After calling the doctor and the pharmacy and getting the prescription refilled, and deciding that maybe, just maybe, I’m not the worst parent on the planet ….. after all, there are so many different meds, given at different amounts at different times on different days in different increments, really, it’s probably ok to cut myself some slack, right? Then, Blaine climbed into bed last night and the last thing he said to me before falling asleep was, “Kendrie’s almost out of 6mp …. And Eckerds called with another methotrexate refill …. Can you take care of both those things tomorrow?”

Ah, it’s good to have a purpose in life and be needed again . But I'll admit, I’m excited for this treadmill to stop. Counting down, less than four months to go!

Once again, thanks to all of you for the kind notes about Kendrie’s school, hair and clothes. I was thrilled tonight when she agreed to let Blaine buzz the ring of fuzzy hair around her ears and neck off. Now, she’s got the little duckling fuzz all over and it looks SO much better. In fact, I find myself kissing the top of her head obsessively, just to feel how soft it is, and some total stranger at school today, a fellow student that Kendrie had never seen before, came up to her and started rubbing the top of her head. Maybe he had a math test and needed luck, who knows?

But I was inwardly congratulating myself on raising a child who has the ability to overcome her own (and other children’s) perceptions about how a little girl perhaps *should* look …. A child with the self-confidence to be herself …. The poise and assurance that how she looks is both beautiful, and no-one else’s concern ….. So imagine my surprise when she told me tonight that she couldn’t wear her green t-shirt tomorrow because “Well, you know, Nicholas really likes me to wear shirts with pictures on them.”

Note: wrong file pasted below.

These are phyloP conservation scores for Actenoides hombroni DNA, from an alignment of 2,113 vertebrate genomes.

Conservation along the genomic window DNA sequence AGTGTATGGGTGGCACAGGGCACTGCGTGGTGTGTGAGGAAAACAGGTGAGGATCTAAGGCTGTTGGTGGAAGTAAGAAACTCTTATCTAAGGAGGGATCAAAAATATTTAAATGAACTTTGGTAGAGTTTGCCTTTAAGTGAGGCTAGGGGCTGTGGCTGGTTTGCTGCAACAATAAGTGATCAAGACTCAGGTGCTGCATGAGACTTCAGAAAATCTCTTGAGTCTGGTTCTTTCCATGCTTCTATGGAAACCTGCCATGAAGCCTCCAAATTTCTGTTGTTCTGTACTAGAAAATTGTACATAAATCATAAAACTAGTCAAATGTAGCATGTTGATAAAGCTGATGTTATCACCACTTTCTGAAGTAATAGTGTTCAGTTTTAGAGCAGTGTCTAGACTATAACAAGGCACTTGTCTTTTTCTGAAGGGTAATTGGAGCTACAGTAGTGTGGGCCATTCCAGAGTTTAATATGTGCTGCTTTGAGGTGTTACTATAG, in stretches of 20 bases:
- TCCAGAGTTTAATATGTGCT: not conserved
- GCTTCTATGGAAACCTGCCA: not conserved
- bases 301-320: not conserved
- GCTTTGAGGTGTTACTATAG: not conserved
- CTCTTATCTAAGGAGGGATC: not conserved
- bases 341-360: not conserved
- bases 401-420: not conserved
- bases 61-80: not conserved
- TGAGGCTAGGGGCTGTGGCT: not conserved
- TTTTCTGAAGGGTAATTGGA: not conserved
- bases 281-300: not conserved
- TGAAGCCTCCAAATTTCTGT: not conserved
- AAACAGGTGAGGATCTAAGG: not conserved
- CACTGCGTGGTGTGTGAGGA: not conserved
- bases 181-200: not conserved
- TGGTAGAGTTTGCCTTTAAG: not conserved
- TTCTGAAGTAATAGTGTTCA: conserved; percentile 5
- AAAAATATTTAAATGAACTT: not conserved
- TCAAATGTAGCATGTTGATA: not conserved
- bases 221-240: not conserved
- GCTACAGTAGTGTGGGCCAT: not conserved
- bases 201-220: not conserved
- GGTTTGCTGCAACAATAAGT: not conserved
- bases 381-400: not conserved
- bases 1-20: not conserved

Great. Now she’s taking wardrobe instructions from her 5-yr old boyfriend? Maybe she’s not quite as poised as I thought she was.

Thanks for checking in …. In the meantime, looks like I’m off to Eckerd’s.

PS. One of the fun things I got to do this weekend, besides place my daughter’s health in jeopardy with my inattention, was meet for the first time some fellow ALL-list members, Donna, mom to Molly and Billy, and also Michele, mom to Brendan. If you had told me a few years ago I’d be not only meeting people I “know” only through the internet, but having a total blast doing it, I would have said you were crazy. But it’s amazing how much you can have in common with a relative stranger when you’ve faced some of the same challenges. So, Donna and Michele, I had a marvelous time hanging out with you guys and want to say Thanks for welcoming me into your lives!

Take care,

WORST PART ABOUT HAVING CANCER TODAY: My dad kept coming after me, prompted by my mom, with his clippers. Since Kellen was getting his buzzed, I decided to let Dad do mine, too. What is this world coming to when a beauty like myself gets her hair done, standing in the garage with a towel draped over her shoulders, by her dad???

BEST PART ABOUT HAVING CANCER TODAY: At least I won’t have to listen to my mom’s not-so-subtle hints about my last little ring of hair anymore.